In application for setting aside arbitral award, cross examination/Trial should not to be allowed-SC

In application for setting aside arbitral award, cross examination / Trial of persons swearing to affidavits should not be allowed unless absolutely necessary – Supreme Court

ABCAUS Case Law Citation:
ABCAUS 2479 (2018) 08 SC

Important Case Laws Cited/relied upon:
Indus Mobile Distribution Pvt. Ltd. v. Datawind Innovations Pvt. Ltd. and Ors., (2017) 7 SCC 678
Bharat Aluminium Co. v. Kaiser Aluminium Technical Services Inc., (2012) 9 SCC 552
Sandeep Kumar v. Dr. Ashok Hans (2004) 3 Arb LR 306
Sial Bioenergie v. SBEC Systems AIR 2005 Del 95.
Fiza Developers & Inter-Trade Pvt. Ltd. v. AMCI (India) Pvt. Ltd. and Anr., (2009) 17 SCC 796.
M/s Punjab State Industrial Development Corporation v. Mr. Sunil K. Kansal 2012 SCC OnLine P&H 19641
WEB Techniques and Net Solutions Pvt. Ltd. v. M/s. Gati Ltd. and Anr 2012 SCC OnLine Cal 4271
Cochin Shipyard Ltd. v. Apeejay Shipping Ltd., (2015) 15 SCC 522

The present appeal involve a dispute between the Appellant, who was a registered broker with the National Stock Exchange (NSE), and the Respondent, its client, with respect to some transactions in securities and shares.

The Respondent had initiated an arbitration proceeding against the Appellant Company, claiming an amount which was rejected by the Sole Arbitrator vide an Arbitration Award.

As per the agreement entered, the arbitration was subject to by laws under the Depositories Act, 1996, however the arbitration proceeding took place under the NSE byelaws. These bye-laws, provided for dealings by trading members and granted exclusive jurisdiction to the civil courts in Mumbai in relation to disputes that arise under the bye-laws.

The National Stock Exchange referred the dispute to a sole arbitrator, who held sittings in Delhi, and delivered an award rejecting the Respondent’s claim. The Respondent then filed a Section 34 application under the Arbitration and Conciliation Act, 1996 before the District Court Delhi. The Additional District Judge (ADJ) referred to the exclusive jurisdiction clause contained in the agreement, and stated that he would have no jurisdiction to proceed further in the matter and, therefore, rejected the Section 34 application filed in Delhi.

Thereafter, in an appeal a Single Judge of the Delhi High Court remanded the matter to District and Sessions Judge, Delhi for a full-dressed hearing referring to as a ‘disputed question of fact’ relating to jurisdiction. The learned Single Judge stated that the issue of territorial jurisdiction will be decided by the court after parties have led evidence keeping in mind that if part of cause of action is proved to have arisen in Mumbai and there is an exclusivity clause conferring territorial jurisdiction of the Mumbai courts, then even if Delhi courts otherwise have jurisdiction, possibly the courts at Delhi would not exercise territorial jurisdiction.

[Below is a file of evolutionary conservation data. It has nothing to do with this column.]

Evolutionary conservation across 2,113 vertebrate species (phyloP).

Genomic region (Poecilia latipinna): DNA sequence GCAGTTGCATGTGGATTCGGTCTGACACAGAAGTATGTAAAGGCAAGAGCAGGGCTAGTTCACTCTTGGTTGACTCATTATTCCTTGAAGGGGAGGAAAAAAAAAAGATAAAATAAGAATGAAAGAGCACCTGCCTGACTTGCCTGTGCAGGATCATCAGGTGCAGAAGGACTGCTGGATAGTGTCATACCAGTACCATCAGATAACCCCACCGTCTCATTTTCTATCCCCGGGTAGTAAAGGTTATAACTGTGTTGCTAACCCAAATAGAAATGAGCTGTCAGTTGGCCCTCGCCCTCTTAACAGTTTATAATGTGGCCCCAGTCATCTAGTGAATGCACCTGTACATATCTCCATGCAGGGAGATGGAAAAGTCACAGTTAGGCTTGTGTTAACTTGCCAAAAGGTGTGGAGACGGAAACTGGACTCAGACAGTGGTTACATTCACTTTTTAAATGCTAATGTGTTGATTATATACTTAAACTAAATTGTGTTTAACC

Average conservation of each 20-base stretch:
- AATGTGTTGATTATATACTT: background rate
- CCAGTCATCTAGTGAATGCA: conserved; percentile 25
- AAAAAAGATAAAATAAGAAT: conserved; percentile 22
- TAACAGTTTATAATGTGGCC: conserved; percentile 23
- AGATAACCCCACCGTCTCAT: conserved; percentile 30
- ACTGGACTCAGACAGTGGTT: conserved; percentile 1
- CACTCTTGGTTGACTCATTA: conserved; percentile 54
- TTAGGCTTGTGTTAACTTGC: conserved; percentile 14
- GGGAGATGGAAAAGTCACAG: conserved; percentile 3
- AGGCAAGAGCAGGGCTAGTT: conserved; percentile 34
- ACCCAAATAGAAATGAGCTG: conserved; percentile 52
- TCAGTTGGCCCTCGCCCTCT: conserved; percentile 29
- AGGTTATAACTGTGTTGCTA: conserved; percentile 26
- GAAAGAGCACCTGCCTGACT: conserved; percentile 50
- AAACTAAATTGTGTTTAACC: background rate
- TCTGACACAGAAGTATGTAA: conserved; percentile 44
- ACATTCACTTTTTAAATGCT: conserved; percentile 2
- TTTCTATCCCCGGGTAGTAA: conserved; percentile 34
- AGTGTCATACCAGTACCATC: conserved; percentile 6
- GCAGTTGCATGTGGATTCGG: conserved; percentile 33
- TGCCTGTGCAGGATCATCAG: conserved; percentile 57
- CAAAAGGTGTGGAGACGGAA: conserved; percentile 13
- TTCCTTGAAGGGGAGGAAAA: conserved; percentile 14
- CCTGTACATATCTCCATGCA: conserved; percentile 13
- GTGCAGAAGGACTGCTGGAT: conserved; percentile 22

Aggrieved by the remand order, the present appeal before the Hon’ble Supreme Court came to be filed by the appellant.

Referring to Section 34 related to Application for setting aside arbitral award, the appellant contended that, given the conspectus of judgments of the High Courts and Hon’ble Supreme Court, when Section 34(2)(a) speaks of a party making an application who “furnishes proof” of one of the grounds in the sub-section, such proof should only be by way of affidavit of facts not already contained in the record of proceedings before the Arbitrator.

It was also submitted that a mini-trial at this stage was not contemplated, as otherwise, the whole object of speedy resolution of arbitral disputes would be stultified. Consequently, the learned Single Judge was incorrect in referring back the parties to the District Judge to first frame an issue, and then decide on evidence, including the opportunity to cross-examine witnesses who give depositions.

The Hon’ble Supreme Court observed that the effect of an exclusive jurisdiction clause was dealt with by it in several judgments. In the he most recent judgment, the Court referring to the judgment of the Constitution Bench and a Law Commission Report held that the moment the seat is designated, it is akin to an exclusive jurisdiction clause. It was clarified that under the Law of Arbitration, unlike the Code of Civil Procedure which applies to suits filed in courts, a reference to “seat” is a concept by which a neutral venue can be chosen by the parties to an arbitration clause. The neutral venue may not in the classical sense have jurisdiction.

Therefore, following its earlier judgment, the Hon’ble Supreme Court opined that it was clear that once courts in Mumbai have exclusive jurisdiction under the agreement, read with the National Stock Exchange bye-laws, it was the Mumbai courts and the Mumbai courts alone, before which a Section 34 application can be filed. The arbitration that was conducted at Delhi was only at a convenient venue earmarked by the National Stock Exchange.

In view of the remand of the matter by the learned Single Judge of Delhi High Court for a Trial on what he referred to as a ‘disputed question of fact’, the Hon’ble Supreme Court went on to clarify as to what is meant by the expression “furnishes proof” in Section 34(2) (a).